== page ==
Previous article:The Apocrypha

Posted on Mar 06, 2024 by Mike LeDuke

The Torah's Origin

The Torah’s Origin

The story of a the Bible is a highly debated topic. Some will argue that the Bible was merely written by a group of Jews who sought to create a national narrative for Israel, and early Christians who wanted to create a polemic against Judaism. These scholars largely see the Bible as nothing more than the work of humans, similar to a history book or any collection of ancient sayings. Nevertheless, the Bible itself makes different claims about its origins, and, these inter-biblical claims harmonize with one another.

Throughout the book of Genesis, there are no references to recording or writing what took place. However, once one comes to Exodus, they find the first instance:

“Then the Lord said to Moses, ‘Write this as a memorial in a book and recite it in the ears of Joshua, that I will utterly blot out the memory of Amalek from under heaven’” (Exodus 17:14). 

In other words, the first attested writer of the Bible is Moses. After writing about this war with Amalek, Moses writes down the ten commandments (which were originally written by God, but Moses had to create another set on his own, since he broke the first set; Exodus 34:1). Again, it is Moses who is writing. Later in that same chapter, God commanded Moses to write more commands than just the initial ten (Exodus 34:27). Deuteronomy suggests even further writing by referencing itself, the book of Deuteronomy, as a written law (Deuteronomy 17:18; 27:3). In these instances, Moses is not specifically described as the author, but the book earlier notes him as such (Deuteronomy 4:44). By the end of the book, Moses is again explicitly writing (Deuteronomy 31:19). In moving through the first five books, it would appear that the books themselves suggest Mosaic authorship, or at least, Moses’s hand in the very earliest versions of the books (certainly there was a version of Deuteronomy put together after Moses’s death which Moses could not have written; otherwise, how can one explain Deuteronomy 34?).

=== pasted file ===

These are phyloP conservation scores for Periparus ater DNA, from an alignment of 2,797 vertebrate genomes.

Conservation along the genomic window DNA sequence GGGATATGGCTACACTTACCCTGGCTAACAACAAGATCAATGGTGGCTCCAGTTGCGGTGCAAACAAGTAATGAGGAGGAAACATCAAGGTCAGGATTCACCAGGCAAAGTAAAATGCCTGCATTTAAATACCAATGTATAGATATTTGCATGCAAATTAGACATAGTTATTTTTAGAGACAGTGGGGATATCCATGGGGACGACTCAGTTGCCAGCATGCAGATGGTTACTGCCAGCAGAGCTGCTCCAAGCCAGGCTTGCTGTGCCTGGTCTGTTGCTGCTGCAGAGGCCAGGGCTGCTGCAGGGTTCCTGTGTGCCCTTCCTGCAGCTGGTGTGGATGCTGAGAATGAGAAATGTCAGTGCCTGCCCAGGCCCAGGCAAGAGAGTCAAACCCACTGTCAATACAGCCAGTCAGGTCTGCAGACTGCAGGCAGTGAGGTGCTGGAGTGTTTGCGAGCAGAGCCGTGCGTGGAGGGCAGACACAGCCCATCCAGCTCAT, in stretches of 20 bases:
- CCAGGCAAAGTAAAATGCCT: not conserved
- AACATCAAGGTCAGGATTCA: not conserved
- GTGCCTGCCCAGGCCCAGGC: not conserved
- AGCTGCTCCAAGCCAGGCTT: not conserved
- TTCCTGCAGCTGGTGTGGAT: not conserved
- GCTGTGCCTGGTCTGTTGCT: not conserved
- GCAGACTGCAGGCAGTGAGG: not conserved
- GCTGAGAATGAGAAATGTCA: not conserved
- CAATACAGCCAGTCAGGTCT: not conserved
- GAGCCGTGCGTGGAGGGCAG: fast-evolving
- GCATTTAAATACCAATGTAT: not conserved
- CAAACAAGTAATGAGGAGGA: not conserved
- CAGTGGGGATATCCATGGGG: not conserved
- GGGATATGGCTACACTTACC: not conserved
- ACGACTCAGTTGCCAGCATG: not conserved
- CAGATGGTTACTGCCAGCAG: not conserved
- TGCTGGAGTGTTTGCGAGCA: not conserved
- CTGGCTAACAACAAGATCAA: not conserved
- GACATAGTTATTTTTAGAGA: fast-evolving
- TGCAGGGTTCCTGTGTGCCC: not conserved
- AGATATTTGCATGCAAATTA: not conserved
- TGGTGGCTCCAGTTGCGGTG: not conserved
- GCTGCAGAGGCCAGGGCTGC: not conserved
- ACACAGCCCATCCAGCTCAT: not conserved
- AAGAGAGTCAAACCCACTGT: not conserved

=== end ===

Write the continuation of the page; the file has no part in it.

This suggestion of Mosaic authorship accords not only with the Torah itself, but with the Lord Jesus. Repeatedly, Jesus referenced the books of Torah as “Moses” (Mark 10:3; Luke 20:37; 24:27). Biblically, Moses is the author of these words. With Moses as the author, it is fairly clear why Jewish tradition chose to see these books as special and set them apart as part of their scripture. Throughout these books, God spoke with Moses, and Moses recorded the interactions. The Torah contains God’s words for His people Israel and is thus seen as “inspired.”

But what about the rest of the books? The Old Testament is not just the Torah. In fact, the Torah is a small part of the Old Testament. Where did the other books come from? And why were they considered special?